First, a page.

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Juan Soto’s two-run homer gives Nationals early lead vs. Dodgers in NLDS Game 3

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Pressure doesn’t seem to affect 20-year-old slugger Juan Soto. After playing the role of hero in the National League Wild Card game against the Brewers, the Nationals’ outfielder swatted a two-run home run to center field, opening the scoring against Dodgers lefty and NL Cy Young Award contender Hyun-Jin Ryu in the first inning of NLDS Game 3 in Washington, D.C.

Soto was a runner-up to Ronald Acuña Jr. in NL Rookie of the Year voting last year. He followed it up with an equally impressive sophomore campaign in 2019, batting .282/.401/.548 with 34 home runs, 110 RBI, 110 runs scored, and 12 stolen bases in 659 plate appearances. He’s one of only four players with a 30-homer, 110-RBI season at age 20 or younger. The others are Álex Rodríguez, Ted Williams, and Mel Ott. Pretty good company.

Nationals starter Aníbal Sánchez will take the early run support from Soto. In the top half of the first inning, Sánchez allowed a single and a pair of walks to load the bases but escaped the threat.

Astros claim AL pennant with walk-off win against the Yankees

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Following a rollercoaster performance on Saturday, the Astros clinched the American League Championship Series with a decisive 6-4 walk-off win against the Yankees, claiming their second AL pennant and earning a well-deserved entrance to the World Series.

Both clubs decided to preserve possible Game 7 starters Luis Severino and Gerrit Cole, electing to have a “bullpen day” for a pivotal Game 6. Chad Green took the mound for the Yankees, tossing one inning before handing the ball off to a long line of relievers, while Brad Peacock‘s rare playoff start was capped at 1 2/3 innings. According to ESPN Stats & Info, that made it the first postseason game since 1999 in which neither starting pitcher lasted two innings or longer.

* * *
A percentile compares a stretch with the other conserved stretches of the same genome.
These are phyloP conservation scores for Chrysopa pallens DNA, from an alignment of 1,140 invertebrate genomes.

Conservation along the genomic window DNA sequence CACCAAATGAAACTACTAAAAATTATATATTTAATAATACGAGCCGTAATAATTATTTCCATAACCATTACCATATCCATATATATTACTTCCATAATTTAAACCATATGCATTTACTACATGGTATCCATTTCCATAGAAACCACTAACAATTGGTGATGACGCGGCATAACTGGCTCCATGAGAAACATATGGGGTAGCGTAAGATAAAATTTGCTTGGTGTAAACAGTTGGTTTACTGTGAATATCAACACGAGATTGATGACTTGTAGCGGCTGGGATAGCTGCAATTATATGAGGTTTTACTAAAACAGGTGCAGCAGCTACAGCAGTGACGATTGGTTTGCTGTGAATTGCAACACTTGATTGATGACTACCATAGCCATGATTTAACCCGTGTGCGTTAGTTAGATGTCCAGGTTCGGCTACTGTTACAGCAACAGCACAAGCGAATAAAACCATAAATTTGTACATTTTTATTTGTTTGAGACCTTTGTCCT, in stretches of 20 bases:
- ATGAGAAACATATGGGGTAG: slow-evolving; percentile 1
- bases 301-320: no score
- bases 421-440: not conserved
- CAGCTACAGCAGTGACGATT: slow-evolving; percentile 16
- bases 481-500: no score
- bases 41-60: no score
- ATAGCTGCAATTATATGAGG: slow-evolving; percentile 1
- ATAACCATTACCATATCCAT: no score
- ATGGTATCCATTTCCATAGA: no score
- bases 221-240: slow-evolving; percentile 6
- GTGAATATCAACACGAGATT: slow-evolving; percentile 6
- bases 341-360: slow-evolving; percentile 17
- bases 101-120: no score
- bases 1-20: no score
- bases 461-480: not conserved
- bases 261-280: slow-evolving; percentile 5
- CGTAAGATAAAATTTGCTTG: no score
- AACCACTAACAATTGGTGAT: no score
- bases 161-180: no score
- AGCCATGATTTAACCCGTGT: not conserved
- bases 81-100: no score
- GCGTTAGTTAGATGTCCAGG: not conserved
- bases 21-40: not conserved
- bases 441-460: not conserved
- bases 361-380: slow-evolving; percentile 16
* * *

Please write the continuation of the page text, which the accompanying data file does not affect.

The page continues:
All told, the two clubs utilized a total of 13 pitchers to make it through nine innings. The Astros lost Ryan Pressly to a worrisome knee injury in the third, but were able to lean on José Urquidy for 2 2/3 innings of one-run, five-strikeout ball. Although Yankees’ bullpen fought back in every inning, they had considerable difficulty recovering from Yuli Gurriel‘s three-run homer off of Green in the bottom of the first:

Still, New York managed to get in a couple of knocks as well: first, with Gary Sanchez‘s RBI single in the second inning, then with Gio Urshela‘s 395-foot blast in the fourth inning — the second of his postseason career to date. That wasn’t enough to close the gap, however, and Alex Bregman‘s productive groundout in the sixth helped cushion the Astros’ lead as they headed toward the final few innings of the series.

That lead started to look a little shaky in the ninth. Only three outs away from a ticket to the World Series, Houston closer Roberto Osuna gave up a leadoff single to Urshela, which was quickly followed by a jaw-dropping, full-count, game-tying two-run shot from DJ LeMahieu that barely cleared the right field fence.

With the threat of extra innings and a potential loss looming, the Astros engineered a last-minute rally to regain the lead and stake their claim for the pennant. With two outs and no runners on, George Springer took a five-pitch walk from Aroldis Chapman. In the next at-bat, Houston pinned their hopes on José Altuve — and he didn’t disappoint, lifting a 2-1 slider out to left field for a 406-foot, two-RBI homer that confirmed the Astros’ series win.

The 2019 World Series will mark the third Fall Classic appearance for the Astros and the first for the Nationals. It all begins on Tuesday night.